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Open-Source Database Revolution in the Public Sector

By Sascha Giese, Head Geek at SolarWinds

For years, it has been broadly accepted that the profile of open-source software as ‘higher risk’ goes against the principles of public sector technology procurement. Being free, not reputedly as safe, and via smaller vendors than the big players, has blinkered this industry to finding solutions which could be a better fit for the organisation.

Yet the digital age has done tech pros a favour by making open-source databases more widely accessible, which means it’s too good an opportunity not to explore. Public sector IT pros find themselves in the unenviable position of calculating the total cost of ownership and comparing open-source databases with commercial solutions.

Challenges for Database Managers

The realities of adapting to flexible workspaces and hybrid working introduces a new element of complexity for database managers, along with compliance and governance issues, ever-increasing data volumes and the need to process this data. Add to this the hybrid IT reality and the growing number of databases tech pros must manage. The scale of these pressures is evident in the latest SolarWinds Query Report, in which almost one-third of tech pros surveyed say they manage more than 300 databases at their organisations. And for most respondents, at least half of their organisation’s databases are in business-critical use.

Another factor driving public sector organisations towards being more broad-minded on open source is the increased need to work with various types of database platforms. This relaxation in brand loyalties has been a by-product of the digitalisation of the pandemic and is a result of the need for speed in deploying applications.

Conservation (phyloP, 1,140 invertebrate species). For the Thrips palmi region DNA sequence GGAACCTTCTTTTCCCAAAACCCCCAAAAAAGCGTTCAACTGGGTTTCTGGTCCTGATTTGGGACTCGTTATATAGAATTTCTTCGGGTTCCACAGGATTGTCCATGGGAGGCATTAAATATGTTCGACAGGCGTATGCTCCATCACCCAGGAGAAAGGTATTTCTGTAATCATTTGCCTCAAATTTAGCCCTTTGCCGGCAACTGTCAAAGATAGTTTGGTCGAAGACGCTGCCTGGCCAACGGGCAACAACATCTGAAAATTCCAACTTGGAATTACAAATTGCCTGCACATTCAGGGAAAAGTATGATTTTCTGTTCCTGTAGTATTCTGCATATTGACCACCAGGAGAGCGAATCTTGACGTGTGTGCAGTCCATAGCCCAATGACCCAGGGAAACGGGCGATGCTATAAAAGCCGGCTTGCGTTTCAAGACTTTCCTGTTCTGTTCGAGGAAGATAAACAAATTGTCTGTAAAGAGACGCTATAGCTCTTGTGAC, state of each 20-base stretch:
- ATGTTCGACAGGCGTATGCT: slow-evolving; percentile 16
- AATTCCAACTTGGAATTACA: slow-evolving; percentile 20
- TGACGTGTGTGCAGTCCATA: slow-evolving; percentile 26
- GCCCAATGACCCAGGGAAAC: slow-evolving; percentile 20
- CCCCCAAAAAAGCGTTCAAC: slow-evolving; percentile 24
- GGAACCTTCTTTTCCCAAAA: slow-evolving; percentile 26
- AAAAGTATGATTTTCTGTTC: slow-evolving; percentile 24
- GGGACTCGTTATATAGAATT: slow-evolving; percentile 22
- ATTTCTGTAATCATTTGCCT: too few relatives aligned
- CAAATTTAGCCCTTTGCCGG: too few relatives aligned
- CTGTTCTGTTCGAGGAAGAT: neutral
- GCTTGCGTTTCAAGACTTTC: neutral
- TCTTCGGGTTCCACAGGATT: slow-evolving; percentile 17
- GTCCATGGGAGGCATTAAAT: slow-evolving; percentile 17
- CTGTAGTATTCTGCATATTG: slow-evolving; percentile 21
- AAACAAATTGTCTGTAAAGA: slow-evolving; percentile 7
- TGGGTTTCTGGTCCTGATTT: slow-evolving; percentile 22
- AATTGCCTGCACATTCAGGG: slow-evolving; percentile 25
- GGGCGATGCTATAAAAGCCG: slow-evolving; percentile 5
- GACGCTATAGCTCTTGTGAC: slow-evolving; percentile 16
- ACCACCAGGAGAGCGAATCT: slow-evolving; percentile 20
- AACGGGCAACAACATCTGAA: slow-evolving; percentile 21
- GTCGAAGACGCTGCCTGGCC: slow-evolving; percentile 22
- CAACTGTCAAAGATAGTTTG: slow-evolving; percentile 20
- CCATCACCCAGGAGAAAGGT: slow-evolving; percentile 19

To move forwards at pace, many technology teams now typically buy their applications instead of building their own. The type of database is often dictated by a preferred database from the vendor, which is either relational or non-relational (the so-called NoSQL data platforms), and it can be open-source or commercial.

Commercial platforms still dominate—especially for business-critical applications—but open-source databases are absolutely on the rise. We’re at the beginning of a new era of mix-and-match data platforms, but there are some key considerations before investing in an open-source platform.

Does Being Free Have to Come at a Cost?

If open-source databases are free, should this raise concerns that something else has to give? When compared against the price tag of commercial software licensing fees, this subscription is a significant cost saving for IT budgets. It frees up budget spend for experimentation and increases the speed for IT projects to progress.

The open-source free license model levels the playing field for small organisations to access equally innovative features as their larger counterparts. With the added advantage of being smaller, less bureaucratic, and nimbler in decision-making, smaller public sector organisations aren’t at a disadvantage to improve their technology at speed.

Until recently, government and public sector organisations have been preoccupied with the legal implications and consequences and accountability, despite its free and accessible up-sides. Ongoing tech support is a concern open-source database manufacturers have addressed, due to patch-fixing and other historical concerns.

As any IT investment, weighing up cost versus value of open source is the biggest dilemma. A commercial tool may potentially save thousands of pounds a year in efficiencies and ongoing support, in which case the licence fee pays for itself. And when it doesn’t deliver, your contract will ensure maintenance fixes and professional support.